- Academy for Physical Education (Akademia Wychowania Fizycznego (AWF))
- Technical University of Poznan
- Medical University of Poznan
- Poznan Music Academy
- Uniwersytet Ekonomiczny (formerly: Akademia Ekonomiczna) w Poznaniu ( Poznan University of Economics )
- Uniwersytet Przyrodniczy (formerly: Akademia Rolnicza im. Augusta Cieszkowskiego) w Poznaniu ( Agricultural University of Poznan )
- Uniwersytet Artystyczny (formerly: Akademia Sztuk Pięknych) w Poznaniu ( Poznan Art University )
- Faculty of Social Sciences and Design of the Uniwersytet Humanistycznospołeczny (Warsaw)
The international film and music festival Transatlantyk was first held in August 2011.
Poznań is a national hockey stronghold: With Warta Poznań , WKS Grunwald Poznań , KS Pocztowiec Poznań and AZS AWF Poznań , the city is home to four top clubs. The regatta course on the Jezioro Maltańskie (Lake Malta) is known in Poznan . Among other things, the rowing world championships took place here in 2009.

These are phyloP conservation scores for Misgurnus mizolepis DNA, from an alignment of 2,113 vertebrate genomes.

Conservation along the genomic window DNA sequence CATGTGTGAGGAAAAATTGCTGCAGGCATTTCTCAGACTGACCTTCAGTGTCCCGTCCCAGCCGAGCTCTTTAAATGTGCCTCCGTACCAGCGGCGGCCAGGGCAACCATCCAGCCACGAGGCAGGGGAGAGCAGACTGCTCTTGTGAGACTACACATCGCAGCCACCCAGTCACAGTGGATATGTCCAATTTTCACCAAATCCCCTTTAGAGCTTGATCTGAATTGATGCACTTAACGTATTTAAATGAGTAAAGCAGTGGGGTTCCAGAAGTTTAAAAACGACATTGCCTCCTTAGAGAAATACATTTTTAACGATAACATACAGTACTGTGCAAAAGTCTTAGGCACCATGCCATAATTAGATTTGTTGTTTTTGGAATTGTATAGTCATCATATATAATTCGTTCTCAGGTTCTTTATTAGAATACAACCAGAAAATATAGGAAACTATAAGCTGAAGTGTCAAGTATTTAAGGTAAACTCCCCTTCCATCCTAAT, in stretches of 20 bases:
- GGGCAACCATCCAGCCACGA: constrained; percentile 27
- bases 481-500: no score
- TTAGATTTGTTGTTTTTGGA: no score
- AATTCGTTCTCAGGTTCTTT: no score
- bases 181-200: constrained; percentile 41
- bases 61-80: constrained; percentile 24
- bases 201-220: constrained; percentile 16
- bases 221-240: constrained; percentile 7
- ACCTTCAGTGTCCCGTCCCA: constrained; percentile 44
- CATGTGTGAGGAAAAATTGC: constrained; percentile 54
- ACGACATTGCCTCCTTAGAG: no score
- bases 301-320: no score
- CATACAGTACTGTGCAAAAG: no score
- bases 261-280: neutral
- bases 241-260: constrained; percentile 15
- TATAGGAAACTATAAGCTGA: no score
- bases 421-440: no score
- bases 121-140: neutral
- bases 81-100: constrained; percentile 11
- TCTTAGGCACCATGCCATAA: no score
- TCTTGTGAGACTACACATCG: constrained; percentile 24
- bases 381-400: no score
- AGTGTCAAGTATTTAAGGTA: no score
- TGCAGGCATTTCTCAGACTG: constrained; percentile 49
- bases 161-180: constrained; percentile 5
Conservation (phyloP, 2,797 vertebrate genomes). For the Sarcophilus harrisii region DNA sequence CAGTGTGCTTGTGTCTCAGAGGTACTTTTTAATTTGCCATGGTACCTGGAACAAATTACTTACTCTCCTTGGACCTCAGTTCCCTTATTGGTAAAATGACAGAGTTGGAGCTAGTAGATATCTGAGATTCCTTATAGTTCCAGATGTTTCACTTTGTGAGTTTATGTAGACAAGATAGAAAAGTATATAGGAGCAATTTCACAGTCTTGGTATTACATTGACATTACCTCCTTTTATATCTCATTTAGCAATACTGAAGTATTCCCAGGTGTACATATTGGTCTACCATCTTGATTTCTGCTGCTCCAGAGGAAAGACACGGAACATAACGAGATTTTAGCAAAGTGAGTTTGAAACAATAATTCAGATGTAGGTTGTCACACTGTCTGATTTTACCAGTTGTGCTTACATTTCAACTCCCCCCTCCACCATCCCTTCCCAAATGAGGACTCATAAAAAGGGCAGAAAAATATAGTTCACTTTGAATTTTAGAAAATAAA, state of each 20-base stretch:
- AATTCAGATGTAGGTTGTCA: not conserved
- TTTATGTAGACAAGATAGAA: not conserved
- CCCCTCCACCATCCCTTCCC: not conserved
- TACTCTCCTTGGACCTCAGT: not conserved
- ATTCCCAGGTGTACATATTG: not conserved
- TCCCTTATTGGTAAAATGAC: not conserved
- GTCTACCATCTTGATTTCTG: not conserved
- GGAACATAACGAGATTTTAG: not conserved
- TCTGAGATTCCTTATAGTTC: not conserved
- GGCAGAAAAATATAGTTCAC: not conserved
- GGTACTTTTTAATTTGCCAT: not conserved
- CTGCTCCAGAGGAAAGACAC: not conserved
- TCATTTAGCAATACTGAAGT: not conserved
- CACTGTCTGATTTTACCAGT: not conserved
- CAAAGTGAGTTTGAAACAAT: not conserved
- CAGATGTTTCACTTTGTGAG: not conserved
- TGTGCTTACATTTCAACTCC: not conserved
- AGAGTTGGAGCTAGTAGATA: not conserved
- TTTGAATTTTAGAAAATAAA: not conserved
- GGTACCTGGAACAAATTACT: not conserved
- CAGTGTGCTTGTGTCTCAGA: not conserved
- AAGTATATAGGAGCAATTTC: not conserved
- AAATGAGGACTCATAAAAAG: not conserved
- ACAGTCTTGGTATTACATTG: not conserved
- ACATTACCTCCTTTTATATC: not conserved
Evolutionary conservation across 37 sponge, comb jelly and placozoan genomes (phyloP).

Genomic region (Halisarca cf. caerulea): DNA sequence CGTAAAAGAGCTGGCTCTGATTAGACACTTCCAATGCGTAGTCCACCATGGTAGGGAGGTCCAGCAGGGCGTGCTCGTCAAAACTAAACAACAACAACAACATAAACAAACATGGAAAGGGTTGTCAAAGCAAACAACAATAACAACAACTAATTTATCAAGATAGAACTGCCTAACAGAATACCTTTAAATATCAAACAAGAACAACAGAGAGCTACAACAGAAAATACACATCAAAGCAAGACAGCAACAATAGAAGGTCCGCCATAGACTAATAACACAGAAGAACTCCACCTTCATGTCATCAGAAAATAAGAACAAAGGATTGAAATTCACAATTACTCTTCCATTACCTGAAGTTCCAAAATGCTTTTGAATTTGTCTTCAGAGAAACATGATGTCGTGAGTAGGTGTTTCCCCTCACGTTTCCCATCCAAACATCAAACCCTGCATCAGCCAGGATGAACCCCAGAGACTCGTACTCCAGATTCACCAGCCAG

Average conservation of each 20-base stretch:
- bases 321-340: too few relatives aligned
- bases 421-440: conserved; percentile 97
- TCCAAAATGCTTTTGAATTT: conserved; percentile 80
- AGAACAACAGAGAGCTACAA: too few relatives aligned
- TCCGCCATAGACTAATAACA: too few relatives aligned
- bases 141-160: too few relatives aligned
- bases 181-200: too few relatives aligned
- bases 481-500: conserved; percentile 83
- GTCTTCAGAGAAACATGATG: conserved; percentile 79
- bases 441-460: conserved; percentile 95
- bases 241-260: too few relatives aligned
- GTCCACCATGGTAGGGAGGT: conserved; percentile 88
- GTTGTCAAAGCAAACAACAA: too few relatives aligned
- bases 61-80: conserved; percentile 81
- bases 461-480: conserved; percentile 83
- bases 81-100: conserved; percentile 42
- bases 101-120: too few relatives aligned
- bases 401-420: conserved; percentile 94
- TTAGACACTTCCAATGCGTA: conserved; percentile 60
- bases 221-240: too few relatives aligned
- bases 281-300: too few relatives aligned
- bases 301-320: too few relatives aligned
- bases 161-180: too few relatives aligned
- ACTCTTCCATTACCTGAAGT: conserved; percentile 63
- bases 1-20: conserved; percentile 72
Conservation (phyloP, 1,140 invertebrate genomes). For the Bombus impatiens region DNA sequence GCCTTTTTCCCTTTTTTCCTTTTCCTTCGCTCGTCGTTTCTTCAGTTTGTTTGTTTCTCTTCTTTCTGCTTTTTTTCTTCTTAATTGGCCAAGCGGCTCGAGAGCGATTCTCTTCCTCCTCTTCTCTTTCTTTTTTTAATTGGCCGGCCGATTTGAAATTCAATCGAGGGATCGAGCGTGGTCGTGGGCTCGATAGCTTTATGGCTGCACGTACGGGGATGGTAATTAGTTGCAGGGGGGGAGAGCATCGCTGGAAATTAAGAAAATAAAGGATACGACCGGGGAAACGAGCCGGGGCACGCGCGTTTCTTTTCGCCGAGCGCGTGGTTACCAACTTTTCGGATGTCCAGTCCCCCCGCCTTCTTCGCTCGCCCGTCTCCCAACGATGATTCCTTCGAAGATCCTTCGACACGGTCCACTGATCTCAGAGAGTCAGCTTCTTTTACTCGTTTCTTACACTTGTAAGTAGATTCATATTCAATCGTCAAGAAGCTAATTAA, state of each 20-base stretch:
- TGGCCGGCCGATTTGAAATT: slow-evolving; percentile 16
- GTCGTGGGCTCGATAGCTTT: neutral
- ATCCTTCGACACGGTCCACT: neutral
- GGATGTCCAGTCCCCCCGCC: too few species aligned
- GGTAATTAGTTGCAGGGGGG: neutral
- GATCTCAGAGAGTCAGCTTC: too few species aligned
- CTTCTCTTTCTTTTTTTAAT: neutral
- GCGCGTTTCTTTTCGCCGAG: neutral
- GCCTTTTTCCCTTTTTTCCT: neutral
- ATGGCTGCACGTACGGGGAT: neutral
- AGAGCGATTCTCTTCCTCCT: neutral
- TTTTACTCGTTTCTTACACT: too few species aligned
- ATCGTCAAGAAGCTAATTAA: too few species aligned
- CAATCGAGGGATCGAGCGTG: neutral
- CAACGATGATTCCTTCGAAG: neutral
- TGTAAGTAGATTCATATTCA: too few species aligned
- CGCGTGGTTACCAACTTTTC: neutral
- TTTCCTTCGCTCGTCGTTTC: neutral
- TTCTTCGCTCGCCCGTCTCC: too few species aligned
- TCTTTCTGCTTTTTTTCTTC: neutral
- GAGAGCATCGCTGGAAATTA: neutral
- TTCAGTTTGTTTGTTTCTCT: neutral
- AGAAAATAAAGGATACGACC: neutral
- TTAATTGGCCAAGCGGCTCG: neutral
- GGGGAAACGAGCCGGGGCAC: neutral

Traditionally for Poznan is the Poznan Martinshörnchen , which according to the law can only be made in the city and its surroundings.
Poznan is known throughout Poland for its dialect. She was u. a. influenced by German. Probably the best known Poznan word is pyry instead of kartofle / ziemniaki for potatoes. Further examples:
|tytka||Paper bag||torebka papierowa|
Economy and Infrastructure
Poznan is one of the most important Central and Eastern European business locations. It is one of the most important locations for industry, services and trade in Poland. Important industrial sectors are mechanical engineering, electrical engineering, brewing and the metal industry. The Volkswagen plant poses in 1993 from a joint venture of Volkswagen AG with the Polish car manufacturer Tarpan emerged. It has been a wholly-owned subsidiary of the Volkswagen Group since 1996. The Poznan plant produces components for the group as well as commercial vehicles (Caddy, T6) and is Poland's second largest exporter.